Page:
Trimethoprim-Sulfamethoxazole or Doxycycline for Skin and Soft Tissue Infections
Background: In many communities, skin and soft tissue infections (SSTI) with MRSA have become more prevalent than infections with β-lactam susceptible bacteria. This has necessitated altered empiric antimicrobial therapy of SSTI to cover MRSA.
Objective: To evaluate empiric therapy with trimethoprim-sulfamethoxazole or doxycycline for outpatient SSTI in an area of high MRSA prevalence.
Design: Randomized, prospective, open-label investigation. Setting: Emergency Department of Parkland Hospital in Dallas, Texas. Patients: Adults with SSTI. Intervention: Empiric oral therapy with trimethoprim-sulfamethoxazole (160 mg/800 mg, twice daily) or doxycycline (100 mg, twice daily).
Measurement: The primary endpoint was clinical failure defined as hospitalization or change in antibiotic therapy over the 10 to 14 days after initial emergency department evaluation.
|Study Design:||Allocation: Randomized
Intervention Model: Single Group Assignment
Masking: None (Open Label)
Primary Purpose: Treatment
|Official Title:||Empiric Therapy With Trimethoprim-Sulfamethoxazole or Doxycycline for Outpatient Skin and Soft Tissue Infections in an Area of High MRSA Prevalence: A Prospective Randomized Trial|
- The primary endpoint was clinical failure defined as hospitalization or change in antibiotic therapy over the 10 to 14 days after initial emergency department evaluation.
|Study Start Date:||August 2005|
|Estimated Study Completion Date:||July 2006|
As MRSA in more likely to be isolated from a SSTI than is a β-lactam susceptible organism at Parkland Hospital in Dallas, Texas, we performed a randomized, prospective, open-label investigation in our emergency department to determine the efficacy of empiric therapy using off-patent oral antibiotics (trimethoprim-sulfamethoxazole 160 mg/800 mg twice daily or doxycycline 100 mg twice daily for 7 days) for the outpatient treatment of SSTI abscesses, requiring wound packing after incision and drainage but not requiring hospitalization. Only SSTI requiring wound packing were enrolled to eliminate the inclusion of smaller SSTI not requiring wound packing.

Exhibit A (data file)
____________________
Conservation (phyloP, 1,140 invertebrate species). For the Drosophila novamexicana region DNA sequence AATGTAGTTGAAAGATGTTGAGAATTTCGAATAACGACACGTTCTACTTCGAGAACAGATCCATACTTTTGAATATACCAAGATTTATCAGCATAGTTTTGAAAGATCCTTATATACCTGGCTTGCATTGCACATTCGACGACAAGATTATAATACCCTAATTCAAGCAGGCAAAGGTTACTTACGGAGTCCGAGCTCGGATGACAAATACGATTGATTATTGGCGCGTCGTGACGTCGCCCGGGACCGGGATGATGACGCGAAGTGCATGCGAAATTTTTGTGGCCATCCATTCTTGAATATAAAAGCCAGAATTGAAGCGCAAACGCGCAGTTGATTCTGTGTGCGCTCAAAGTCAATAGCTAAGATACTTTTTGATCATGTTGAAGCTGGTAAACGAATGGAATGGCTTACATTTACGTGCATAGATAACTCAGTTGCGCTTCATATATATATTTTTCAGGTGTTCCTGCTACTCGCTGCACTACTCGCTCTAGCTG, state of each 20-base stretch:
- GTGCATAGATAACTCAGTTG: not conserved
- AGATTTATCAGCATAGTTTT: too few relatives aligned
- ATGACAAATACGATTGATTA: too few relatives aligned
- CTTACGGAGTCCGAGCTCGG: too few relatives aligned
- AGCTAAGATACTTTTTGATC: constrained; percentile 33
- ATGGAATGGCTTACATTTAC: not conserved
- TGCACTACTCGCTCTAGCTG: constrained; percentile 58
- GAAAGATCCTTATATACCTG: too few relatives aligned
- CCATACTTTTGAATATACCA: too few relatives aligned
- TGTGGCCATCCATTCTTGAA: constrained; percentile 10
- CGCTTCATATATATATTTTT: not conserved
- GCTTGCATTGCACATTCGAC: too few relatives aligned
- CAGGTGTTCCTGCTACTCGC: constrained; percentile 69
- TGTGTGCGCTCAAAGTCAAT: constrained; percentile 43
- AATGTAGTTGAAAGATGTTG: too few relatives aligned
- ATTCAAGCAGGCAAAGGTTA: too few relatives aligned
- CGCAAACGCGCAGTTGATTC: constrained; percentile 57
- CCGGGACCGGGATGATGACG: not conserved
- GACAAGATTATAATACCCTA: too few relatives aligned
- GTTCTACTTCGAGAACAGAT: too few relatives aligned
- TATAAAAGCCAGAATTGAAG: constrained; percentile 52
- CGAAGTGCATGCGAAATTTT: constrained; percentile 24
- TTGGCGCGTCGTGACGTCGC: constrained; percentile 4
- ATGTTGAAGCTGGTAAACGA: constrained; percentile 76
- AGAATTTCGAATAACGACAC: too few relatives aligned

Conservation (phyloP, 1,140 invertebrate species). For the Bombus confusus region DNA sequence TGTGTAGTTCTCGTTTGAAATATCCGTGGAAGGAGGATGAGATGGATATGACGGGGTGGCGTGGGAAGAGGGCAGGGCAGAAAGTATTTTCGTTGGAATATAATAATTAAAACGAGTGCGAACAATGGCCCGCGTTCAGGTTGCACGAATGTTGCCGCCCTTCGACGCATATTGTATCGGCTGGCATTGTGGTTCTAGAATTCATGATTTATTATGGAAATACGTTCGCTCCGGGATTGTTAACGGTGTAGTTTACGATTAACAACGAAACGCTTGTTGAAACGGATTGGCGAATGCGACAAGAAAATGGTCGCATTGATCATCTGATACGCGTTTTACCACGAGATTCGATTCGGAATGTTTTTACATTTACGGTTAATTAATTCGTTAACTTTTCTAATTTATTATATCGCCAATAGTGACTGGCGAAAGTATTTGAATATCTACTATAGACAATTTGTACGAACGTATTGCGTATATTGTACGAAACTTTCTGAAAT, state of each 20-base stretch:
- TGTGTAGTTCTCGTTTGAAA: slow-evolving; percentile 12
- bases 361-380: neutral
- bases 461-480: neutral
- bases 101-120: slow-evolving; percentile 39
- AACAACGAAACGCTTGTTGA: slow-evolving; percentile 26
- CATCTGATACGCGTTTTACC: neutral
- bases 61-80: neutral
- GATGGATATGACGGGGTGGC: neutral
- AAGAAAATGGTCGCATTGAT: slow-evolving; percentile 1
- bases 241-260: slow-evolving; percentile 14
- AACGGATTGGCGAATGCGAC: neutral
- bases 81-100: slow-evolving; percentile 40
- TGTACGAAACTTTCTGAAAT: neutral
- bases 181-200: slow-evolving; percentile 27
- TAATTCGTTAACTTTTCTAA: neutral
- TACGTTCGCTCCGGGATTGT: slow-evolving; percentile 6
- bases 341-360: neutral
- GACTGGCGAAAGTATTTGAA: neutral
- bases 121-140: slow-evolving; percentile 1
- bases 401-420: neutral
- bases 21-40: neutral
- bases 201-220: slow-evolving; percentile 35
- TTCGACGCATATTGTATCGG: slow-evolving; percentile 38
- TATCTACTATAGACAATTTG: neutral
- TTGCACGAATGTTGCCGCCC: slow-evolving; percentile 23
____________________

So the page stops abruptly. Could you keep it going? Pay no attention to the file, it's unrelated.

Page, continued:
This investigation was approved by The University of Texas Southwestern Medical Center Institutional Review Board and included adults (≥ 18 years old) who were willing and able to provide informed consent. Inclusion criteria included being able to return for follow-up at 2 to 5 days after enrollment and being accessible by telephone for follow-up assessment at 10 to 14 days and 28 to 35 days after enrollment. Exclusion criteria excluded patients with contraindications or history of hypersensitivity reaction to any of the study treatment regimens, an infected prosthesis or device, concomitant bacteremia or deep infections (e.g. osteomyelitis, necrotizing fasciitis, endocarditis), diabetic foot infections, known immunodeficiency, pregnant or breastfeeding, requirement of additional antimicrobial agents, and those who did not obtain assigned antibiotics.
The primary endpoint of this study was clinical failure defined as subsequent hospital admission, administration of intravenous antibiotics, or change in oral antibiotics over a period of 10-14 days after initial emergency department presentation. Repeated outpatient incision and drainage of the SSTI at 2 to 5 days after enrollment was not considered a clinical failure, if antibiotics were not changed and intravenous antibiotics were not administered. The trial enrolled patients from October 2005 to May 2006. Method of randomization was by generation of random numbers using www.randomizer.org, and alternately assigning these to the two treatment groups, and then sorting the numbers consecutively to determine the sequence of assigning treatment group to consecutively recruited patients. Statistical analysis was performed with SigmaStat 3.0 software (SPSS Inc., Chicago, Illinois). This investigation had no external funding.
Please refer to this study by its ClinicalTrials.gov identifier: NCT00428818
|Study Director:||Robert D Hardy, MD||University of Texas Southwestern Medical Center|